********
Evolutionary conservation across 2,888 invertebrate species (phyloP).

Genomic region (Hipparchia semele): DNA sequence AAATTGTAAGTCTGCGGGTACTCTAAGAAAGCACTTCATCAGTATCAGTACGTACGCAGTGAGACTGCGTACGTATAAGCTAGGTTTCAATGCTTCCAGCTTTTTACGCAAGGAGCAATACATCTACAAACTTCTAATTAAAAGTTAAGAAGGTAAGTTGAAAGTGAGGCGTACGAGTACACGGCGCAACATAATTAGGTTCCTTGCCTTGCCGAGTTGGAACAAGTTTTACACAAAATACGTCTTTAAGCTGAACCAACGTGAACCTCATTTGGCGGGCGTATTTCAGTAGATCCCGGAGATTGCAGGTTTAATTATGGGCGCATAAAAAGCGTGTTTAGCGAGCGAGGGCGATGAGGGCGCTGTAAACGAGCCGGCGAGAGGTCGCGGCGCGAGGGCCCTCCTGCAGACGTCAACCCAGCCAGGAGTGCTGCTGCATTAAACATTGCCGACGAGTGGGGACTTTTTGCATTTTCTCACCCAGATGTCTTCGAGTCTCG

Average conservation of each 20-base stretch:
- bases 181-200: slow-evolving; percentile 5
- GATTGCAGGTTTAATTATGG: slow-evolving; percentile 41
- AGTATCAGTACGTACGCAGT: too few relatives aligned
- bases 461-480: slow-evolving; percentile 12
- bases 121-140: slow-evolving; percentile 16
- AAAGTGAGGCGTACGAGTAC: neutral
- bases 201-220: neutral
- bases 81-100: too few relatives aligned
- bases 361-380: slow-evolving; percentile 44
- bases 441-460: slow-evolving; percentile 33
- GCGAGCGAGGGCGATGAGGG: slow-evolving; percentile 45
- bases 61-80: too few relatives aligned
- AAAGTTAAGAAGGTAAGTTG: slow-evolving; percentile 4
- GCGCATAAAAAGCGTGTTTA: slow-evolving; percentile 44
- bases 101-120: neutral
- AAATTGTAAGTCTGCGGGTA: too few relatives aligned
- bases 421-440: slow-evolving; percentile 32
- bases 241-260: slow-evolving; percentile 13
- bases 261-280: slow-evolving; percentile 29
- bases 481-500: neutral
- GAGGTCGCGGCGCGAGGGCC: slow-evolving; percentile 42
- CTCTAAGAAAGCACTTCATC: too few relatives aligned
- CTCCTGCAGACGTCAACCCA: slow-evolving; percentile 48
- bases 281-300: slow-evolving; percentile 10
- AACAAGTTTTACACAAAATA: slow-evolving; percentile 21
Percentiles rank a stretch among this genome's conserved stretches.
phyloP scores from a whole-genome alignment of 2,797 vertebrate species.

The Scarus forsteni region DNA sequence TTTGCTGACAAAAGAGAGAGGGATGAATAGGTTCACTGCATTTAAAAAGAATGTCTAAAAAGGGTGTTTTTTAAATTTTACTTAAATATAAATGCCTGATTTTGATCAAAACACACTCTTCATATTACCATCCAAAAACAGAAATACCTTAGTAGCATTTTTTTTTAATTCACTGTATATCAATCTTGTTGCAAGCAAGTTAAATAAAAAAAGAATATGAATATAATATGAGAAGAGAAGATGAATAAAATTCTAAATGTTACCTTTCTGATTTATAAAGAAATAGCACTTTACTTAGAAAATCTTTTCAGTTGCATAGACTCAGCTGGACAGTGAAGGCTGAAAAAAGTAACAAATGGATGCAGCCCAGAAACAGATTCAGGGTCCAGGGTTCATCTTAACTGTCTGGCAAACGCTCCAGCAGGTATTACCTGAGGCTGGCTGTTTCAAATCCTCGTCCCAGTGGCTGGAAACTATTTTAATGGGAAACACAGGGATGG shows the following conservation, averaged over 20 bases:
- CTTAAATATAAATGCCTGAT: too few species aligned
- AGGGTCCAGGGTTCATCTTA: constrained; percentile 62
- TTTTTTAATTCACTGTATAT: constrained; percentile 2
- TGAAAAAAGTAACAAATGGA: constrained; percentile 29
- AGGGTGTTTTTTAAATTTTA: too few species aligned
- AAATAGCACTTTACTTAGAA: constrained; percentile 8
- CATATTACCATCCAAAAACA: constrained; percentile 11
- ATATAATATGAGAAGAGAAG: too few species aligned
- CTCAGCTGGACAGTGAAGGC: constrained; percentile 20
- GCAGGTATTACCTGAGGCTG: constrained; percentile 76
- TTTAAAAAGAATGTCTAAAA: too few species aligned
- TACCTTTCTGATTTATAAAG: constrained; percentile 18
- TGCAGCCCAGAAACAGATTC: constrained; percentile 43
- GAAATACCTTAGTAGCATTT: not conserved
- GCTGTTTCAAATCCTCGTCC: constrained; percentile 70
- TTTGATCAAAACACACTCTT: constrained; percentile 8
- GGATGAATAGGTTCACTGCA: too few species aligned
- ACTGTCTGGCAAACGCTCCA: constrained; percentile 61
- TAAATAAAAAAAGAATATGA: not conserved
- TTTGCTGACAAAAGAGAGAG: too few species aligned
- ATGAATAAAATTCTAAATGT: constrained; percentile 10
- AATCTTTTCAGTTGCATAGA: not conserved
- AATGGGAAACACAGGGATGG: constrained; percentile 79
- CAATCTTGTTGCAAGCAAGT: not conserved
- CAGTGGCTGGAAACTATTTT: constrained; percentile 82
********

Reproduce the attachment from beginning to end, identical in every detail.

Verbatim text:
Evolutionary conservation across 2,888 invertebrate species (phyloP).

Genomic region (Hipparchia semele): DNA sequence AAATTGTAAGTCTGCGGGTACTCTAAGAAAGCACTTCATCAGTATCAGTACGTACGCAGTGAGACTGCGTACGTATAAGCTAGGTTTCAATGCTTCCAGCTTTTTACGCAAGGAGCAATACATCTACAAACTTCTAATTAAAAGTTAAGAAGGTAAGTTGAAAGTGAGGCGTACGAGTACACGGCGCAACATAATTAGGTTCCTTGCCTTGCCGAGTTGGAACAAGTTTTACACAAAATACGTCTTTAAGCTGAACCAACGTGAACCTCATTTGGCGGGCGTATTTCAGTAGATCCCGGAGATTGCAGGTTTAATTATGGGCGCATAAAAAGCGTGTTTAGCGAGCGAGGGCGATGAGGGCGCTGTAAACGAGCCGGCGAGAGGTCGCGGCGCGAGGGCCCTCCTGCAGACGTCAACCCAGCCAGGAGTGCTGCTGCATTAAACATTGCCGACGAGTGGGGACTTTTTGCATTTTCTCACCCAGATGTCTTCGAGTCTCG

Average conservation of each 20-base stretch:
- bases 181-200: slow-evolving; percentile 5
- GATTGCAGGTTTAATTATGG: slow-evolving; percentile 41
- AGTATCAGTACGTACGCAGT: too few relatives aligned
- bases 461-480: slow-evolving; percentile 12
- bases 121-140: slow-evolving; percentile 16
- AAAGTGAGGCGTACGAGTAC: neutral
- bases 201-220: neutral
- bases 81-100: too few relatives aligned
- bases 361-380: slow-evolving; percentile 44
- bases 441-460: slow-evolving; percentile 33
- GCGAGCGAGGGCGATGAGGG: slow-evolving; percentile 45
- bases 61-80: too few relatives aligned
- AAAGTTAAGAAGGTAAGTTG: slow-evolving; percentile 4
- GCGCATAAAAAGCGTGTTTA: slow-evolving; percentile 44
- bases 101-120: neutral
- AAATTGTAAGTCTGCGGGTA: too few relatives aligned
- bases 421-440: slow-evolving; percentile 32
- bases 241-260: slow-evolving; percentile 13
- bases 261-280: slow-evolving; percentile 29
- bases 481-500: neutral
- GAGGTCGCGGCGCGAGGGCC: slow-evolving; percentile 42
- CTCTAAGAAAGCACTTCATC: too few relatives aligned
- CTCCTGCAGACGTCAACCCA: slow-evolving; percentile 48
- bases 281-300: slow-evolving; percentile 10
- AACAAGTTTTACACAAAATA: slow-evolving; percentile 21
Percentiles rank a stretch among this genome's conserved stretches.
phyloP scores from a whole-genome alignment of 2,797 vertebrate species.

The Scarus forsteni region DNA sequence TTTGCTGACAAAAGAGAGAGGGATGAATAGGTTCACTGCATTTAAAAAGAATGTCTAAAAAGGGTGTTTTTTAAATTTTACTTAAATATAAATGCCTGATTTTGATCAAAACACACTCTTCATATTACCATCCAAAAACAGAAATACCTTAGTAGCATTTTTTTTTAATTCACTGTATATCAATCTTGTTGCAAGCAAGTTAAATAAAAAAAGAATATGAATATAATATGAGAAGAGAAGATGAATAAAATTCTAAATGTTACCTTTCTGATTTATAAAGAAATAGCACTTTACTTAGAAAATCTTTTCAGTTGCATAGACTCAGCTGGACAGTGAAGGCTGAAAAAAGTAACAAATGGATGCAGCCCAGAAACAGATTCAGGGTCCAGGGTTCATCTTAACTGTCTGGCAAACGCTCCAGCAGGTATTACCTGAGGCTGGCTGTTTCAAATCCTCGTCCCAGTGGCTGGAAACTATTTTAATGGGAAACACAGGGATGG shows the following conservation, averaged over 20 bases:
- CTTAAATATAAATGCCTGAT: too few species aligned
- AGGGTCCAGGGTTCATCTTA: constrained; percentile 62
- TTTTTTAATTCACTGTATAT: constrained; percentile 2
- TGAAAAAAGTAACAAATGGA: constrained; percentile 29
- AGGGTGTTTTTTAAATTTTA: too few species aligned
- AAATAGCACTTTACTTAGAA: constrained; percentile 8
- CATATTACCATCCAAAAACA: constrained; percentile 11
- ATATAATATGAGAAGAGAAG: too few species aligned
- CTCAGCTGGACAGTGAAGGC: constrained; percentile 20
- GCAGGTATTACCTGAGGCTG: constrained; percentile 76
- TTTAAAAAGAATGTCTAAAA: too few species aligned
- TACCTTTCTGATTTATAAAG: constrained; percentile 18
- TGCAGCCCAGAAACAGATTC: constrained; percentile 43
- GAAATACCTTAGTAGCATTT: not conserved
- GCTGTTTCAAATCCTCGTCC: constrained; percentile 70
- TTTGATCAAAACACACTCTT: constrained; percentile 8
- GGATGAATAGGTTCACTGCA: too few species aligned
- ACTGTCTGGCAAACGCTCCA: constrained; percentile 61
- TAAATAAAAAAAGAATATGA: not conserved
- TTTGCTGACAAAAGAGAGAG: too few species aligned
- ATGAATAAAATTCTAAATGT: constrained; percentile 10
- AATCTTTTCAGTTGCATAGA: not conserved
- AATGGGAAACACAGGGATGG: constrained; percentile 79
- CAATCTTGTTGCAAGCAAGT: not conserved
- CAGTGGCTGGAAACTATTTT: constrained; percentile 82